January 31, 2024 at 8:47 a.m.

Talk about evangelization?

Evangelization is more about walking the talk, than talking the talk.
Bishop Edward B. Scharfenberger
Bishop Edward B. Scharfenberger

By Bishop Edward B. Scharfenberger | Comments: 0 | Leave a comment

A friend of mine, a priest, not from this Diocese, once lamented to me that he was tiring of talking about evangelization. I could not totally agree with him in the past. Until now. He had been raised as a Baptist. He was familiar with a style of evangelization that some might call, pejoratively, “bible thumping.” It’s what is sometimes associated with tent-preaching revivalists and street-corner proselytes on soap boxes, a kind of “in your face,” or “do as I say” diatribe with a lone prophet (typically of doom) almost flailing to spill the light of truth on an errant majority. This exercise may well have its merits at times, but I wonder how effective it ever is just to tell people what they ought to believe or how they should behave. 

When I was in my late teens, I can recall a character who used to stand on one of the corners of Sixth Avenue in Manhattan. He was dressed somewhat like a Viking and, though motionless, was quite intimidating. I later learned he called himself “Moondog” and even recorded a ballad that narrated his saga. According to Karl Menninger, M.D., a renowned psychiatrist who wrote a book in the early seventies entitled, “Whatever Became of Sin?,” this street personage would abruptly startle a passerby, pointing to him or her with the sentence, “guilty!” As Dr. Menninger observed, most people would recoil at the apparent insult and retreat in embarrassment or even anger. A few, however, would react with a self-deprecatory sense of humor, “Well, he’s right, but how did he know?”

Perhaps evangelization, as it is sometimes parodied or critiqued, seems like telling people they are wrong and need to see the error of their ways. The odd thing is, however, as Mr. Moondog might have been onto, is that people usually know darn well when they are not doing what is right and are in need of reform. The problem is not knowing whether I need to abandon a bad habit, or start a new eating or exercise regimen, or get out of a bad relationship, but having the courage and the stamina to get on with it. The first day of a diet or at the gym is always the toughest.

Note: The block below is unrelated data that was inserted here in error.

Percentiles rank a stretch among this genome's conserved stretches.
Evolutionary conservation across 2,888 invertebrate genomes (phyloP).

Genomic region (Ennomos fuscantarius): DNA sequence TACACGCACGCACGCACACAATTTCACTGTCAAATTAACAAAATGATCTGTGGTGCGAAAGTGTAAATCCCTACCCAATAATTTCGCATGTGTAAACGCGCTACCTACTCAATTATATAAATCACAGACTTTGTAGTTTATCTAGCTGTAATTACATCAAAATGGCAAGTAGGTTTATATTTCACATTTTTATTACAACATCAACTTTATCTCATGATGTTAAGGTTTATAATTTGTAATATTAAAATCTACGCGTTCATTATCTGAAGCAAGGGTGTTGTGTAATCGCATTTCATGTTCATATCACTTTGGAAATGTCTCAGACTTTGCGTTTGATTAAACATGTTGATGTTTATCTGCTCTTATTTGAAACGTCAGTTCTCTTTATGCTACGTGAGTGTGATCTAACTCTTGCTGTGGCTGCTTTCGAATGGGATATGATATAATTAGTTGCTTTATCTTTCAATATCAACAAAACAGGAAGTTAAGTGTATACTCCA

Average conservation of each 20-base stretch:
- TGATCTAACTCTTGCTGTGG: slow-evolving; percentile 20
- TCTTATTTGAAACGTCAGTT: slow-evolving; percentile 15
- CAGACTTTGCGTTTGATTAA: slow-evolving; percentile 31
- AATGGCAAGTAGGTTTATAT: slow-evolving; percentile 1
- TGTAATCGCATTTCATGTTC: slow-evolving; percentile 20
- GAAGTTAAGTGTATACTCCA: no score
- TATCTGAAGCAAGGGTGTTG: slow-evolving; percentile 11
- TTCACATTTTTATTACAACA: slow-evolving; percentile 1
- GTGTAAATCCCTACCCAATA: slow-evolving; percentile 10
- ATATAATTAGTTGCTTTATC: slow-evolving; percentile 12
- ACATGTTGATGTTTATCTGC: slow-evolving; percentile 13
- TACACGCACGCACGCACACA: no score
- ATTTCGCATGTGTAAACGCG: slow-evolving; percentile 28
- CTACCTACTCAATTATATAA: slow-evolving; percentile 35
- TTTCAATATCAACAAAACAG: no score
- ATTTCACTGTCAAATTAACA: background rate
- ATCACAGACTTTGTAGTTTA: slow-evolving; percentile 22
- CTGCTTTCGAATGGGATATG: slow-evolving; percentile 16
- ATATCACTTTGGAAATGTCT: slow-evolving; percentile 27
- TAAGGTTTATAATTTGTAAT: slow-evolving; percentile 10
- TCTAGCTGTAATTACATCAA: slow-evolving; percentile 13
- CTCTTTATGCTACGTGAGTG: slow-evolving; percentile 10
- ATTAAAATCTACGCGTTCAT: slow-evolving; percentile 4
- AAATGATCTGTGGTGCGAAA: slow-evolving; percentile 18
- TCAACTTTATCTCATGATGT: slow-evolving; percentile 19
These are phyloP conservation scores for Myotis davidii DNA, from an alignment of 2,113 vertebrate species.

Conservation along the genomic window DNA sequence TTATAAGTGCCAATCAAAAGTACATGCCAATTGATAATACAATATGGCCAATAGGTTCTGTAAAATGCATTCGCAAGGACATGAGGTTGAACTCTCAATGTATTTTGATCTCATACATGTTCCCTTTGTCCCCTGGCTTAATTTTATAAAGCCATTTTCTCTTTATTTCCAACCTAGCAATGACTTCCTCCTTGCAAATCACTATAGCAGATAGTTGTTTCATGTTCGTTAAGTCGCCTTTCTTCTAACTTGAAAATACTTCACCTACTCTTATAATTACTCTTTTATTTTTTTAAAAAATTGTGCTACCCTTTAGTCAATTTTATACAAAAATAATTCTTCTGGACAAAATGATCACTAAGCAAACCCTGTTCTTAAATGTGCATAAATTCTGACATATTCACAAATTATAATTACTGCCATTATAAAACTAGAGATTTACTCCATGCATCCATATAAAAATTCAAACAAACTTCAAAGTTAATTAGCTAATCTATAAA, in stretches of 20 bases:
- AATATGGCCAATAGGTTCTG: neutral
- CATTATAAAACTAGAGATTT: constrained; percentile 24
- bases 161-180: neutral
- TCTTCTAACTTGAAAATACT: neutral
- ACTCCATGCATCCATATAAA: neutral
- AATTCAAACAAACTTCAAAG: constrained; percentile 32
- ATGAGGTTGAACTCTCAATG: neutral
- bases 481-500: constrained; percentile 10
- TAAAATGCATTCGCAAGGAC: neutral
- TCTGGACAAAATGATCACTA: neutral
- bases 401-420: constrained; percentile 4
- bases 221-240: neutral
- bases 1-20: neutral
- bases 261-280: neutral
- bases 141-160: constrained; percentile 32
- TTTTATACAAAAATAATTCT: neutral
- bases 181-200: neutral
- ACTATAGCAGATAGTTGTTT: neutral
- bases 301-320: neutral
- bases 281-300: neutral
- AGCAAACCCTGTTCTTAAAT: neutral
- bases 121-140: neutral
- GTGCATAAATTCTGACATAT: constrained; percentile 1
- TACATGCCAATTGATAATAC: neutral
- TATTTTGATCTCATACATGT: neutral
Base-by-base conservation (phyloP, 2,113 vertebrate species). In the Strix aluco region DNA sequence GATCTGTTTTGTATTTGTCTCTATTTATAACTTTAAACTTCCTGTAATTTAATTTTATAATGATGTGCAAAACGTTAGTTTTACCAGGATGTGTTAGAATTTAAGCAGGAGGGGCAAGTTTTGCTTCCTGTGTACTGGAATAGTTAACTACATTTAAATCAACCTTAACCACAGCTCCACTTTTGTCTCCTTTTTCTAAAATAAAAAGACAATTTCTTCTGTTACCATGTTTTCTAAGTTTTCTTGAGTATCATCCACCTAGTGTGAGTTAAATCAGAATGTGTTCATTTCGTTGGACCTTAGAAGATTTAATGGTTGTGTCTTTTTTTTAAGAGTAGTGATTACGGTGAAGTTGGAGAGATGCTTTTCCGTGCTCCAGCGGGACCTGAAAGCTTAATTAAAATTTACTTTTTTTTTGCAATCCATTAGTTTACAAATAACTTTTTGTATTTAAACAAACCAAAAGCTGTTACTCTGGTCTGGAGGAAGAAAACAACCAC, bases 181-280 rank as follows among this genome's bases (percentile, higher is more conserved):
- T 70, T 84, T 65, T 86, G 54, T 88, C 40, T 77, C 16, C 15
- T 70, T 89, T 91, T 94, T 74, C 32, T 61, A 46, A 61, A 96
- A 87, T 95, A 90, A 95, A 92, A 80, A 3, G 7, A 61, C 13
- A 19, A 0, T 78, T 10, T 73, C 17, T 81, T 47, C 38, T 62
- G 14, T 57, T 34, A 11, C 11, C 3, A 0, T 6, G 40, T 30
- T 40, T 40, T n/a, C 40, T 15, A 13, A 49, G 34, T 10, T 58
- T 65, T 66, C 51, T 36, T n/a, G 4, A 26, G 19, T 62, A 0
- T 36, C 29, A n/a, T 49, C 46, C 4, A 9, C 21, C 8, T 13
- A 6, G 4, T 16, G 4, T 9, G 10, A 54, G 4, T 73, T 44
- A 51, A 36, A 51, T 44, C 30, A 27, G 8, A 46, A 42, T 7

My friend who did not like the word “evangelization” was also on to something. He realized that evangelizing could not be just talk. Like the saying goes, it’s one thing to talk the talk, but another to walk the walk. Now we know Jesus gave his disciples the great commission to go out into the world and tell the good news (cf. Mt 28:18-20), it is where the command comes to make disciples, to evangelize or “go gospeling.” Gospel means good news as we know. He is quite serious about it, because it is what his mission on earth was and he wants us baptized to continue it. But how did Jesus himself “go gospeling”?

The best way to answer is to proclaim that Jesus himself IS the good news. His personal presence in the world as Emmanuel, “God with us” (Mt 1:23) IS the good news itself. It is in that sense that I often think a test as to whether or not we are evangelizing, or teaching as Jesus taught, is to ask ourselves, “am I good news or bad news?” Do I live in such a way as to bring out the best in others or do I tend to be more of a downer who diminishes others, whether in their presence or, worse, behind their backs? 

There is a difference, to be sure, between complaining and whining of which we are all aware. Constructive criticism, as most any of us will agree, can be very beneficial, especially when done with charity and true love, real fraternal concern. It is not easy and often takes great patience and gentleness. The scriptures even give us a formula, “the supreme rule of which is love,” as Pope Francis has taught in his catechesis on Gal 5:16-17, 25. As my friend seems to have intuited, evangelization, like fraternal charity, does not seem to work very well if all it involves is words and preaching. There must also be some commitment to walk with or accompany the other along the way.